Patrice Conxicoeur, director and head of institutional business, Asia-Pacific, HSBC Global Asset Management, says there was a risk that employee choice could lead to a situation where intermediaries with short-term incentives would push investors to make short-term choices, which may not be suitable in the context of long-term investment. “I understand this is why the MPFA works to provide further clarification on what can be done or cannot be done,” he says.

Other MPF service providers see the delay in the introduction of ECA in a different light. One of them is Principal Trust Company (Asia) Ltd, which notes that the delay may give time to clarify the roles of different authorities including banking, investment and insurance regulators who are all involved in overseeing the MPF system.

Regulatory concerns

Currently, MPF intermediaries are, according to their industry sector, supervised by the Hong Kong Monetary Authority, the Insurance Authority and the Securities and Futures Commission. No single regulator is mandated to handle MPF trustee and intermediaries and that is where the danger lies. As a result of the financial crisis, distributors and regulators have become more focused on the quality of the information provided at the point of sale of financial products.

Given the compulsory nature of MPF, concerns are even greater with the impending advent of choice. About 70% of the sales intermediaries licensed to sell MPF services are insurance agents, while only around 3% of intermediaries can provide investment advice such as fund allocation. The MPFA is suggesting new measures to regulate intermediaries, such as requiring them to conduct risk assessments for the members.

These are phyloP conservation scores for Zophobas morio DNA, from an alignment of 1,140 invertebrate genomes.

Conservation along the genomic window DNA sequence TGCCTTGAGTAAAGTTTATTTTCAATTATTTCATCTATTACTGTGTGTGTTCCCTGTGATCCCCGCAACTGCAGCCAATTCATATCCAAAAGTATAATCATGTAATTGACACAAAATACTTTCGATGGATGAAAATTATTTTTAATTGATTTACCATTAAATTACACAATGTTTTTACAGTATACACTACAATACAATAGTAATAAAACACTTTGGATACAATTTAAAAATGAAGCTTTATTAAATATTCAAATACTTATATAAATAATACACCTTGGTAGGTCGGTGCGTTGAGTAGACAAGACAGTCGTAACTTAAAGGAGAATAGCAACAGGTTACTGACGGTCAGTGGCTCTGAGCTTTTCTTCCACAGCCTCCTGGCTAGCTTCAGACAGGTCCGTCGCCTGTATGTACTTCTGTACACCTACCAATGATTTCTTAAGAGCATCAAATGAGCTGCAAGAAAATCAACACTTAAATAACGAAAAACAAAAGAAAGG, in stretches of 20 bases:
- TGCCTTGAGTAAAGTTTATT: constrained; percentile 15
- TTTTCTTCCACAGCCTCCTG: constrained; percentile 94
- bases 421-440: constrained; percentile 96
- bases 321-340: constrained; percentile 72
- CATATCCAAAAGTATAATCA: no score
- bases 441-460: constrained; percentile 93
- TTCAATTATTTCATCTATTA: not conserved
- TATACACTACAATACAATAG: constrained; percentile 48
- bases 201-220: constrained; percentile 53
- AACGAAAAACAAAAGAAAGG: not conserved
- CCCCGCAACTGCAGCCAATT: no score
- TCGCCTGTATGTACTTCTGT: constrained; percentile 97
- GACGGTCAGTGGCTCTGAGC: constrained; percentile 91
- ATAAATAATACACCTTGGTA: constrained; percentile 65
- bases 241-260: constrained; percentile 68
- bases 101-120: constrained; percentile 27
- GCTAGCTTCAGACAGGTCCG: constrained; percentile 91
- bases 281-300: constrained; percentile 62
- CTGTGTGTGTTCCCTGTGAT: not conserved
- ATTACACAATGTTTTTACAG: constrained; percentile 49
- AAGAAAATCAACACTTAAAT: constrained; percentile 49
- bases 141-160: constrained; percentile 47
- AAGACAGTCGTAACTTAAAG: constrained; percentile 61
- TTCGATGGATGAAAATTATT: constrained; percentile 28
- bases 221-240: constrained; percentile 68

“We agree that regulation about the disclosure of potential risks and returns is critical, as is the commission paid to, and advice given by, intermediaries. It is also important that the message is provided to employees in clear and simple terms. Transparency of fees is also critical as these products should be designed to preserve and grow retirement assets over the longer-term,” say Messrs. Tok and Oates.

Ms. Ching points out the deferral of ECA shows that the regulators are taking action to look into intermediary supervision and the necessary legislation to ensure members’ interests and investments are protected. MPFA and service providers will take advantage of this time to further strengthen education for MPF members to ensure they will have the knowledge and confidence they need to make the right judgments. “It is the industry’s vision to build and maintain a robust and orderly market in the MPF,” she notes.

Industry war led by ECA